Tuesday, September 30, 2008

Pirate Shoot-Outs

I know that real-life, modern-day piracy is a serious issue that bears no relation to the Robert Lewis Stevenson/Monkey Island kind. So I KNOW this is a callous thing to say. Nevertheless: it's hard not to experience a feeling of profound awesomeness when you read a headline like "3 Pirates May be dead in shootout." And as if that weren't enough, the article itself features comments from a "pirate spokesman." That's right: a pirate spokesman. Is a cooler job than that even theoretically imaginable?

Tuesday, September 23, 2008

Ziggy Stardust post

I wrote this in March (March 26, to be exact), certainly with the intention of publishing it here, but then...I never did, apparently? I sure can't find it in the archives, though I have no idea why I would have abandoned it. It's certainly no worse than my usual blather. Anyway, I thought of it because I was listening to that album again, so here it is.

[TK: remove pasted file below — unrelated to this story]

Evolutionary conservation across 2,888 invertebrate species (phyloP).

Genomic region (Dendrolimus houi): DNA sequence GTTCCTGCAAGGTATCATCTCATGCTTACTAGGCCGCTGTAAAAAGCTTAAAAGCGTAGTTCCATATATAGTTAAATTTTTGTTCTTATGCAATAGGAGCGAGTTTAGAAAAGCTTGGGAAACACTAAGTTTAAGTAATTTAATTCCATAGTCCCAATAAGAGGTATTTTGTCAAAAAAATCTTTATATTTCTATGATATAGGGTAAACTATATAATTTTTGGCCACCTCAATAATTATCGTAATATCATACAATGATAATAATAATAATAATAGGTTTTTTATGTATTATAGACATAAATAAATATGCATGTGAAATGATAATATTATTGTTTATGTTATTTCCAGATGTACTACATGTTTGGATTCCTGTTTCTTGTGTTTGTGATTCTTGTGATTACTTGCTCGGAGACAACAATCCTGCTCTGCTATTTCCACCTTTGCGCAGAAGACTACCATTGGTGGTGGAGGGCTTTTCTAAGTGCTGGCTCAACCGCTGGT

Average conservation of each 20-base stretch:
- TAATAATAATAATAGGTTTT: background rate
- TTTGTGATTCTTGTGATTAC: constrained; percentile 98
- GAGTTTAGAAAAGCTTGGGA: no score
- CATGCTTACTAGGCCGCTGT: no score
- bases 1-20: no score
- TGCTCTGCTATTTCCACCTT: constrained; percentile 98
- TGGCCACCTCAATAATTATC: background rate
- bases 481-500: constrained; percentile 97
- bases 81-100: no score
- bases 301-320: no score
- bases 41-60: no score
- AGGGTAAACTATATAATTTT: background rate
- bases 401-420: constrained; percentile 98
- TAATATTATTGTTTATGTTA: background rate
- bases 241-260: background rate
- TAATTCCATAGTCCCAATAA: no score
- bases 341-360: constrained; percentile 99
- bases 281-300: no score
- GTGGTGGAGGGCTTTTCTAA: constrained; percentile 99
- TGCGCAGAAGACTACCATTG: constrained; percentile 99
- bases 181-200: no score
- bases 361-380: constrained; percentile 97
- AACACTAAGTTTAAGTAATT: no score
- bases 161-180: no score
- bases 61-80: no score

I've been listening to David Bowie lately--a figure of my formative musical years. And then someone mentioned the Beatles, and it occurred to me that Bowie really ruined the Beatles experience for me. I know this is a completely arbitrary comparison, and I wouldn't expect it to apply to anyone else, but this is how it worked for me.

The Beatles: sure, loads of catchy songs, and some good lyrics. I understand that they were seismic, and probably if I'd been there at the time, I would not be comparatively denigrating them. I don't dislike them these days, but I rarely actually listen to them, I have to admit. What happened? I'm not the world's biggest Bowie fan or anything--I'm familiar with very little after Scary Monsters (although I do quite dig "Dead Man Walking" and "I'm Afraid of Americans," which you always heard on the radio when I was in eleventh grade or thereabouts)--but he sort of encapsulates why the Beatles stopped being interesting to me.

I was a Beatles fan before I was anything else; I was very narrow-minded, music-wise. I branched out a bit into various britpop bands--this was during my long, somewhat inexplicable anglophile phase--but that's about it. Sort of stagnant.